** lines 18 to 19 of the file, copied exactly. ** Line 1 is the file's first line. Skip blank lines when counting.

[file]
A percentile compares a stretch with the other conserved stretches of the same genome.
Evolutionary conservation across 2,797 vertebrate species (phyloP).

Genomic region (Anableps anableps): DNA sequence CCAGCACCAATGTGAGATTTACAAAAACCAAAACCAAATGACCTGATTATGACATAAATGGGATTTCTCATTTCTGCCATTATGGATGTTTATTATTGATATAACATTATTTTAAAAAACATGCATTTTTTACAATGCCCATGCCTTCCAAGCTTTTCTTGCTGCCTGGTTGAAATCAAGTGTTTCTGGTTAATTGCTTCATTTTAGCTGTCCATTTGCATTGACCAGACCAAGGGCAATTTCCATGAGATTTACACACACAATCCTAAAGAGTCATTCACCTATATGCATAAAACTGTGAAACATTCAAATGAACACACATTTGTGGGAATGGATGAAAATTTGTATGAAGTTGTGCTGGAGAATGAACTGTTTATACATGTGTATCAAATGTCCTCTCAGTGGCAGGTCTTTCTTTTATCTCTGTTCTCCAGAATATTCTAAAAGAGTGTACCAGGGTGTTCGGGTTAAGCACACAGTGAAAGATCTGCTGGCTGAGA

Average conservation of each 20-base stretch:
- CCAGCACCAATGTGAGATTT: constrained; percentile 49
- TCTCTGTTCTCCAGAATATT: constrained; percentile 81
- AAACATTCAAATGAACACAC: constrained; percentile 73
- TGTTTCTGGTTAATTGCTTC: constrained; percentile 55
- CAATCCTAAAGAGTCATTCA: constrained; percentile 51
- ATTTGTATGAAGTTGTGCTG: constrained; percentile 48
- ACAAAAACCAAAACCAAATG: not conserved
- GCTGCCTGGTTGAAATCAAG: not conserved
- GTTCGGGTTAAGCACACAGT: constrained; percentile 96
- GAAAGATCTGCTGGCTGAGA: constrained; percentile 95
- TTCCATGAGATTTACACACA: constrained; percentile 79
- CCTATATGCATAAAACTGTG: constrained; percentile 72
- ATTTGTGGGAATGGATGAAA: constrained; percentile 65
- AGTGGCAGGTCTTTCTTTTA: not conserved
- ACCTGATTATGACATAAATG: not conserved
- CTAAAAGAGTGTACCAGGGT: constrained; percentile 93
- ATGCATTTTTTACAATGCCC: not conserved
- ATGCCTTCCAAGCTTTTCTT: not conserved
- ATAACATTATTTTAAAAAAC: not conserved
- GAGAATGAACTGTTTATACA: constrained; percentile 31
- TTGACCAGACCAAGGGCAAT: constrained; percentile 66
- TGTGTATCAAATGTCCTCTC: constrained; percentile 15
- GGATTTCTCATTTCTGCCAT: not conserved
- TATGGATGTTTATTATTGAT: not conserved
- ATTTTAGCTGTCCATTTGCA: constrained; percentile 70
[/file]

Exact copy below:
- AGTGGCAGGTCTTTCTTTTA: not conserved
- ACCTGATTATGACATAAATG: not conserved